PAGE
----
Tuesday, March 11, 2014

Invasive at Last!

Since the beginning of the garden, there has been mint. It would not survive the winter and often would not live through the scorching Arizona summer. I kept replanting each spring. So many articles I read about this herb stated that it was invasive, but I never had that happen with mine. Until now.

For those that followed the prior post about this experimental raised bed, it works. Here is the one downside so far. Mint can sneak through the slats. For me, this is a happy moment. This mint survived the winter, took over this whole raised bed, and is reaching past that to invade elsewhere.

Go mint, go!

Thursday, March 6, 2014

Greenhouse and Critter Update

Some plants have moved out into the garden. Some are still waiting, tapping their roots and rolling their buds at me when I don't choose them to move out. Most are ready to go. Some are still too small and delicate.

Here are some pictures of what's happening in there.

These little sticks have been fascinating to watch. They seem to grow right before my eyes. They came from Frank Gomez who runs http://www.hybridpoplars.com/ and have, so far, lived up to the claims about them.

This tray contains starts of marigold, African daisy (none have germinated), green beans, and corn. I like these Jiffy peat pellet greenhouse trays as I tend to have success with germination. I don't like to plant a bunch of seeds and have to thin out plants. The pellets can be reused if a seed didn't germinate in them.

Last year I sowed zucchini seeds directly in the plots. Some grew, some didn't. I wanted to try starts this year to be sure that all areas were evenly covered. Here you can see half success on germination.

The most difficult to germinate are the bell peppers. I'm really not sure why. They are new seeds and out of 72 it looks like about 12 have started. Very dissappointing.

For those that check this blog for animal updates, the critters are doing fine. I'm still milking my Alpine and my Nigerain goat, although I'm drying off the Nigerian. I don't think the Alpine will dry up easily as she has not slowed at all in her production. She's a good girl and loves to be milked. Now that she is the biggest goat in the pen, she has claimed the matriarch position. She is not good with human children, so it would have been difficult to sell her to a family who wanted a milker. Most people wanted to eat her when they saw her, which to me, seemed a huge waste for such a prolific milker.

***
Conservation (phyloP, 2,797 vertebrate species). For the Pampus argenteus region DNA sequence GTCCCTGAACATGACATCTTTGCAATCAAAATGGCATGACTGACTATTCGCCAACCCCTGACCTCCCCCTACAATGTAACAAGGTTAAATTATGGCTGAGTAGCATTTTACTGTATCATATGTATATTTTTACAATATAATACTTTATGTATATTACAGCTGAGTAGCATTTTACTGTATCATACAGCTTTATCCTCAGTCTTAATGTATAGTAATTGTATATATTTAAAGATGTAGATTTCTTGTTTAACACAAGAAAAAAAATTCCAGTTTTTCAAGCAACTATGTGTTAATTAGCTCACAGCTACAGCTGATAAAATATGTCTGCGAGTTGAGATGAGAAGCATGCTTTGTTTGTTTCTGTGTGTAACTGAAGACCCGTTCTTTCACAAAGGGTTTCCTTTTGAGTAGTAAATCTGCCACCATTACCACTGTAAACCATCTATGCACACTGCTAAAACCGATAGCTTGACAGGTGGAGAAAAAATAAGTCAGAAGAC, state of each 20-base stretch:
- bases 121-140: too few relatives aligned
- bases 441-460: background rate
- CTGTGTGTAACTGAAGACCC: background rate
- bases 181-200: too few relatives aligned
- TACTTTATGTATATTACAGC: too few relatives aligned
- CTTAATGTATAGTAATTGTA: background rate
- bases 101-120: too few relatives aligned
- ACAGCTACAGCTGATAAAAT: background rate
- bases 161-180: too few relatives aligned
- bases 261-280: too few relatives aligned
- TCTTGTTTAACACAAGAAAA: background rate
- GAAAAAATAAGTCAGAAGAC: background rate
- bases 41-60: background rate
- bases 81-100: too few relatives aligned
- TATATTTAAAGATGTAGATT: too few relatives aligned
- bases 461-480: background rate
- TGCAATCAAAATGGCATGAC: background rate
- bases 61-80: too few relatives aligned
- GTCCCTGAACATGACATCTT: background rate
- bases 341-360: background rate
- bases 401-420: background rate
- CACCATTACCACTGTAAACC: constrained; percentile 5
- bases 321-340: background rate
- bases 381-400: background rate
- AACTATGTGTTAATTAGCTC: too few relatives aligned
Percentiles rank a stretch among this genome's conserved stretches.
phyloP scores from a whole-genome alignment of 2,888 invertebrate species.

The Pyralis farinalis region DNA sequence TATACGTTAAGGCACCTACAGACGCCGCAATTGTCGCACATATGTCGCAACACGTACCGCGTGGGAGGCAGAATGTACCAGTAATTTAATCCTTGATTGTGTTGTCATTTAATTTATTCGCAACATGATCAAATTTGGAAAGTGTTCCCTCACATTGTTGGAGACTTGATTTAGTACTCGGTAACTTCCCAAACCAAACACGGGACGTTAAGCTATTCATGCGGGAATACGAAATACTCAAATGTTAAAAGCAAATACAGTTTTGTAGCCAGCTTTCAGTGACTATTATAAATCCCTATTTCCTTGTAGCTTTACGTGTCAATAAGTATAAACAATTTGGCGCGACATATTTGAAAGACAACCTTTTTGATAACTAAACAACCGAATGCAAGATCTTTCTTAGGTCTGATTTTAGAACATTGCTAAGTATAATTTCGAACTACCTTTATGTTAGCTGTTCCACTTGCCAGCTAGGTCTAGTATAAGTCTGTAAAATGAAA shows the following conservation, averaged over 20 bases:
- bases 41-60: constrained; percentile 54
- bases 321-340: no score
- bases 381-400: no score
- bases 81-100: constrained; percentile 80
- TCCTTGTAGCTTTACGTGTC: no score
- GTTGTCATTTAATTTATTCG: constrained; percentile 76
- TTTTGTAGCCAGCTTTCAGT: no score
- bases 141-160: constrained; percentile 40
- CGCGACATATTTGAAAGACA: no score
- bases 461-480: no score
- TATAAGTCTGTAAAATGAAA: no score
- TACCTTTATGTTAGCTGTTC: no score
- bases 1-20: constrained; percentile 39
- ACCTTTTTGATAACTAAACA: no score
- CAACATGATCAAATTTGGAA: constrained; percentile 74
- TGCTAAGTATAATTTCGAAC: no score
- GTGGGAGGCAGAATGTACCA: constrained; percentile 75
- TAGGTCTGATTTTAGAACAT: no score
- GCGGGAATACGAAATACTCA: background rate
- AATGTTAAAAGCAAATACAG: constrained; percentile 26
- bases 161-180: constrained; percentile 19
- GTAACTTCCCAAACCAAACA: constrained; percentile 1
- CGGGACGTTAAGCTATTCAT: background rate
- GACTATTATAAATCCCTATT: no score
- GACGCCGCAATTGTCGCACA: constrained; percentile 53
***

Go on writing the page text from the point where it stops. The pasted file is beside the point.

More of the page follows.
My pregnant cow is developing a lovely rounded bag. I am a little frightened since her mother, who only had three good teats, was a prolific milker. Four good teats is well...gonna mean more milk. Since her calf will be half mini, I wonder how much milk it will take. Jerseys have been bred to make more milk than a calf needs and my cow will need milking twice a day. She's a feisty girl and always has been. But today, she let me rub her all over and even touch her udder. She will need milk training and that will likely start soon. The cow corral was moved some time ago and it's not in the best location relevant to the cow milking area. My cows are not halter trained and not good at taking directions unless they are very hungry and feed is in my hand. Even then, I do not completely trust my Jersey. She has horns and she knows how to use them on anyone who isn't doing what she wants. It's never a good idea to piss off an animal that can squash you.

The alpacas are fine as well. Quiet, peaceful, not a bother. They need a nail trim soon which will require a child to hold the halter while I wrestle with making the alpaca realize I'm not going to hurt them. My goal is to get their fleeces from last year spun before I sheer them this year. It may or may not happen. Some fleeces are dirtier than others. They were sheared in May last year before they came to us. I had contemplated hand shearing but I'm not that good at it and the fiber is so freakin' awesome that I would hate to lose length by doing a bad job. I will likely have the same shearer come out to get things done as she was very efficient. My one alpaca with the face wound has cleared up for the present. He wears a fly mask to protect him from the nasty buggers which as yet, have not been too bad. I do think he'll be needing his front teeth trimmed this coming year as they are quite bucky, more so than any of the others. That is another thing I will need help with.